Referring back to FIG. 1, each answer unit 30 is a memory unit capable of transferring data to and from the question unit 24 by radio waves. As shown in FIG. 3, an answer unit 32 is mounted on an article carrying unit (here, a pallet), and an answer unit 34 is mounted to a storage shelf of a storage stack 40. The answer unit 32 prestores data relating to the articles stored thereon, e.g., identification and description of the articles, quantity of the articles, manufacturing date(s), date of storage, etc., and identification data that identifies each particular answer unit 32. The answer unit 34 prestores data relating to the shelf address within the stack 40, the address of the stack 40, and identification data that identifies each particular answer unit 34.
Referring to FIG. 4, a central processing unit (CPU) 24A controls the entire system and executes the instruction sequences and control procedures stored in the read only memory (ROM) 24B. Random access memory (RAM) 24C is used for storing input/output data to and from the CPU 24A as well as article storage/removal data and inventory data.
A first transmitter 24D transmits various kinds of data to the answer unit 30 in accordance with the instructions sent by the CPU 24A. Any suitable radio transmitter may be used as the first transmitter 24D. In order to receive only the transmission data from a specific answer unit, an effective communication range of radio wavelength of the first transmitter may be set to be within an interval between the answer units 30 or the receiving direction may be restricted to a specific one. In order to communicate with a plurality of answer units, an effective communication range of wavelengths for each transmitter may be appropriately selected in non-overlapping manner.
The first transmitter 24D transmits data including the identification data of the specific answer unit 30, the instructions to read out the data from the specific answer unit, and instructions to write the transmitted data into the specific answer unit.
A first receiver 24E receives input data from the answer unit 30 and outputs data to the CPU 24A. The circuitry of the receiving units are operatively associated with a bus that, in turn, is operatively associated with a transmission/reception circuit 22, keyboard 26, and a display unit 28. The display unit 28 displays input data from the answer unit 30, data from the host computer 10, and data entered through the keyboard 26.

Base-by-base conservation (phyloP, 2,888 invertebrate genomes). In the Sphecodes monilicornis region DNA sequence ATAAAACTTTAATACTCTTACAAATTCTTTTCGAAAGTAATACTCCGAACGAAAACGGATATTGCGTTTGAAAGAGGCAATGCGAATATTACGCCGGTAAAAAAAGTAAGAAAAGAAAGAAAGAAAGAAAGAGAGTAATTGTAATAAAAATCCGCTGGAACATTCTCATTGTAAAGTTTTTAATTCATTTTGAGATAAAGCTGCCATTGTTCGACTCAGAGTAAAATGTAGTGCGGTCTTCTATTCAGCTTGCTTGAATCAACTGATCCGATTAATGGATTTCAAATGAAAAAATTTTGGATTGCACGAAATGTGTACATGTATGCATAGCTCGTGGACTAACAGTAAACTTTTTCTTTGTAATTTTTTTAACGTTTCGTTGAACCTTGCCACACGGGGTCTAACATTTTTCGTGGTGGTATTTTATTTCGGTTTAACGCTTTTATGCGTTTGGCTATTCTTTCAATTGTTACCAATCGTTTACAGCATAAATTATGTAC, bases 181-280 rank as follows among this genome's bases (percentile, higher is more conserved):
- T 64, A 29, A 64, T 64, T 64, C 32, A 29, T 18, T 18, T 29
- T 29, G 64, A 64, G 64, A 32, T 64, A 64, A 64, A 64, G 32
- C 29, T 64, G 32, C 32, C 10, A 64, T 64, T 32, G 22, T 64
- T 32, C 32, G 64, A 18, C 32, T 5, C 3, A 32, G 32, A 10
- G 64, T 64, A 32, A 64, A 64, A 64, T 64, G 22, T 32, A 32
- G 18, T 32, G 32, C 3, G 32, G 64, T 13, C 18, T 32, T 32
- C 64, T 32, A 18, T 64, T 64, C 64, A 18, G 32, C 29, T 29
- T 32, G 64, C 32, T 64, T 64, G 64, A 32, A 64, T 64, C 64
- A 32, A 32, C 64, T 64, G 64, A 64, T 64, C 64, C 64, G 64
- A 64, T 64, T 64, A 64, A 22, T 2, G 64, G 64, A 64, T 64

Referring to FIG. 5, which illustrates the circuit arrangement of an answer unit 30 shown in FIG. 1, a central processing unit (CPU) 30A executes instruction sets and control procedures, which are stored in ROM 30B, and transfers data to and from the question unit 24. The CPU 30A also writes to and reads data from a RAM 30C, and the data stored in the RAM 30C is assured by backup battery power. The random access memory units may be substituted by other memory devices provided that such other memory devices are non-volatile and are capable of relatively high-speed, multiple read and write operations.
The read only memory unit (ROM) 30B comprises two memory regions wherein a first region is used for storing general data and a second region is used for storing identification data relating to the specific answer unit, i.e., answer unit 32 or 34, etc. In regard to answer unit 32, which is provided on an article carrying unit, the general data stored in the ROM 30B comprises information relating to the identity of the stored articles, the quantity of stored articles, and other article storage/removal data. In regard to answer unit 34, which is provided on a shelf in a stack 40, the general data stored in the ROM 30B comprises information relating to the storage shelf address.